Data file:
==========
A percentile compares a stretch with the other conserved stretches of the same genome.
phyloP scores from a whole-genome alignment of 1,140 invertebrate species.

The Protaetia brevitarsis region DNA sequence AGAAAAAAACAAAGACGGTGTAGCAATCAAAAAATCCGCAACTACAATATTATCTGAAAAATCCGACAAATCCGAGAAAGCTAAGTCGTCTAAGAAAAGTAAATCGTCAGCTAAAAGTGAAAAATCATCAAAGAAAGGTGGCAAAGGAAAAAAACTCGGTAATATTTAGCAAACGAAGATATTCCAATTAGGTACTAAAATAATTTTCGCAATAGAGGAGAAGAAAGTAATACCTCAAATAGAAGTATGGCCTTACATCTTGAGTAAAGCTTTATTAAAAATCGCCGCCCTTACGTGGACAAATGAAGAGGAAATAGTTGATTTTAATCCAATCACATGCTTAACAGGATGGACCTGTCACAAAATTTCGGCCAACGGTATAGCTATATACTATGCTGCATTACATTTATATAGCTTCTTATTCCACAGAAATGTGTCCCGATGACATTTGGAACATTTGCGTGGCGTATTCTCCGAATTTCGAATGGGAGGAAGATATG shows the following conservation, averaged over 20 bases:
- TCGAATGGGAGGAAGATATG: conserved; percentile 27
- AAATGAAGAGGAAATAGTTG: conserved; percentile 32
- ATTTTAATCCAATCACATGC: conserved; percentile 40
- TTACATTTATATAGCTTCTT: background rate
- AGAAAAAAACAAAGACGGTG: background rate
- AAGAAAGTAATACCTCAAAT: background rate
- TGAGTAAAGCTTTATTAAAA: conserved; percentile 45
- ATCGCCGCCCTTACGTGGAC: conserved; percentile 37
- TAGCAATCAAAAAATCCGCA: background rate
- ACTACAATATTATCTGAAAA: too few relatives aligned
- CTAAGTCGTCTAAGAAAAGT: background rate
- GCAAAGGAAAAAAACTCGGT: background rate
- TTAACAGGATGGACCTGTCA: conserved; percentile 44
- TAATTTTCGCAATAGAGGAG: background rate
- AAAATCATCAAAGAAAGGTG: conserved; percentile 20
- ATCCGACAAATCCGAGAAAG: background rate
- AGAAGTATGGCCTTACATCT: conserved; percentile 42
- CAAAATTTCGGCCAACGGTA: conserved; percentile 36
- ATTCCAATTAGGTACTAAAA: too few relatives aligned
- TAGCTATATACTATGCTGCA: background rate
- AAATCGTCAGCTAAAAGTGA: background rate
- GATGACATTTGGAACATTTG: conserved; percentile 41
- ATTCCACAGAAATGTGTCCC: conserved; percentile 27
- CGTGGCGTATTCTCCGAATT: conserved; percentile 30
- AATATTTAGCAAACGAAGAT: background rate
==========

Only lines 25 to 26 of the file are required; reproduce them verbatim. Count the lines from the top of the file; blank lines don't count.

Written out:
- GATGACATTTGGAACATTTG: conserved; percentile 41
- ATTCCACAGAAATGTGTCCC: conserved; percentile 27